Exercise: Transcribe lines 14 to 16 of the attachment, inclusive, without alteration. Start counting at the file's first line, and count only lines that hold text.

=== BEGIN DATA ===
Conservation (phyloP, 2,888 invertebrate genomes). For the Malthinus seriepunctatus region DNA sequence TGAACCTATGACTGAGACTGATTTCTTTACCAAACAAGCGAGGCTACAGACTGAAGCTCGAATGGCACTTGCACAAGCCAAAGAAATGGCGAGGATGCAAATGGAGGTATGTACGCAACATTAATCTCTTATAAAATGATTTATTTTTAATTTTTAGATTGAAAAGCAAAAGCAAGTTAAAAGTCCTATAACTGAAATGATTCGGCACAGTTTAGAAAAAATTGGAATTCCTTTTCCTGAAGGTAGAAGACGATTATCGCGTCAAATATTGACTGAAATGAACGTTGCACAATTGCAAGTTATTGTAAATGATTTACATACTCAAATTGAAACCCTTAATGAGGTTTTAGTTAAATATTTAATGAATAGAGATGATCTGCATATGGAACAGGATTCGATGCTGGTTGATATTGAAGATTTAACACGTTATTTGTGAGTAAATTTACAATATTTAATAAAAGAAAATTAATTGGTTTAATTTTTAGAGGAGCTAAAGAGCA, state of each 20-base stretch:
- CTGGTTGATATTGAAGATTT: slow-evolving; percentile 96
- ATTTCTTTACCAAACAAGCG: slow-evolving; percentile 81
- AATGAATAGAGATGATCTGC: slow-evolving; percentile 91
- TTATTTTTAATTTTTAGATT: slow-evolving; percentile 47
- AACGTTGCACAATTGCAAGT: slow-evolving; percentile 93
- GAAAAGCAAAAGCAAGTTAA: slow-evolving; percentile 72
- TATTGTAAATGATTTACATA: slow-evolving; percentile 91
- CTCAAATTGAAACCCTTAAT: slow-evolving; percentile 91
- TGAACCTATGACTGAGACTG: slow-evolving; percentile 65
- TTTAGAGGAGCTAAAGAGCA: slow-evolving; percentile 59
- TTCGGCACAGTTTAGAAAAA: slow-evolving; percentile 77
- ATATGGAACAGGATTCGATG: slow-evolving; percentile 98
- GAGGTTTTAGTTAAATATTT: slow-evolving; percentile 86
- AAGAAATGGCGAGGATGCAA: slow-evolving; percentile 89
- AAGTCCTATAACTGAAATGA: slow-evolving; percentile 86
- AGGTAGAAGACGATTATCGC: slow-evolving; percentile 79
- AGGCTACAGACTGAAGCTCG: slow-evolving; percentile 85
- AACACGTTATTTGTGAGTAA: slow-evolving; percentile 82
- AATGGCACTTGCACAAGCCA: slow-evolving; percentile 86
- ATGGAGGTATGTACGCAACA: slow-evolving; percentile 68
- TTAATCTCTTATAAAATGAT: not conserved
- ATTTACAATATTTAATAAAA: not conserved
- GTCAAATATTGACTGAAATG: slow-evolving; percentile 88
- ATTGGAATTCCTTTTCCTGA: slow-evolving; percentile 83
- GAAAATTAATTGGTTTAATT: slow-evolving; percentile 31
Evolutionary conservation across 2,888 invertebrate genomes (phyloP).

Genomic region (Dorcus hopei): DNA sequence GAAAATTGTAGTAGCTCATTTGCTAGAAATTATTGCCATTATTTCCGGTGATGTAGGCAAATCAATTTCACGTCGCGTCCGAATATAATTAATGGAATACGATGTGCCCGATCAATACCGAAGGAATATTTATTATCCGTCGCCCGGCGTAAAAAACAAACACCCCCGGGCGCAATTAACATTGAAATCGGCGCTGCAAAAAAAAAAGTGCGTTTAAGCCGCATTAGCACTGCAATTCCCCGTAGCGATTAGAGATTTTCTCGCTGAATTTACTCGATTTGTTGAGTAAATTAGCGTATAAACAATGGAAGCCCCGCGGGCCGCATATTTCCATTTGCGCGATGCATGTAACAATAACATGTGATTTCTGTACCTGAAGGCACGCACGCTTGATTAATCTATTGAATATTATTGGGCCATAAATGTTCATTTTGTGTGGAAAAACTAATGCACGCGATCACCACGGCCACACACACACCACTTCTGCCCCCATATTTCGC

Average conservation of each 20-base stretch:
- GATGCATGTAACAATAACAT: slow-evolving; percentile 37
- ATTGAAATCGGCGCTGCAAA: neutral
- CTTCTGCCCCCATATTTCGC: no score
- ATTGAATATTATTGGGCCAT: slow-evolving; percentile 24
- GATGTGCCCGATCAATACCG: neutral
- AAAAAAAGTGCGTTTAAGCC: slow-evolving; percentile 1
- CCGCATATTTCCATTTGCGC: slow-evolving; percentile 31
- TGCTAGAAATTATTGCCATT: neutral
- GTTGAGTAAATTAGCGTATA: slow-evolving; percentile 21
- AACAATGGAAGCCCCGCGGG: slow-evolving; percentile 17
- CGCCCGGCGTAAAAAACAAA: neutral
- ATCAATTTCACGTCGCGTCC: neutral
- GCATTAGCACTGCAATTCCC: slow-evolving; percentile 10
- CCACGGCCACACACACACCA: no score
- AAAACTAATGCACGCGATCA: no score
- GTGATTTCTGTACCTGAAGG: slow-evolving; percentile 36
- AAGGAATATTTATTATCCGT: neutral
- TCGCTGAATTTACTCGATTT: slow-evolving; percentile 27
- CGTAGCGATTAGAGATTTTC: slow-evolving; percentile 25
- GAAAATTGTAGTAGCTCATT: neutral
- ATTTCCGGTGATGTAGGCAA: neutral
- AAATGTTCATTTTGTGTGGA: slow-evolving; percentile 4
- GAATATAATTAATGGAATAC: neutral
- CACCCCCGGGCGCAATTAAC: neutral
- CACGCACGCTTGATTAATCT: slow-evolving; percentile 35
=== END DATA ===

- GAGGTTTTAGTTAAATATTT: slow-evolving; percentile 86
- AAGAAATGGCGAGGATGCAA: slow-evolving; percentile 89
- AAGTCCTATAACTGAAATGA: slow-evolving; percentile 86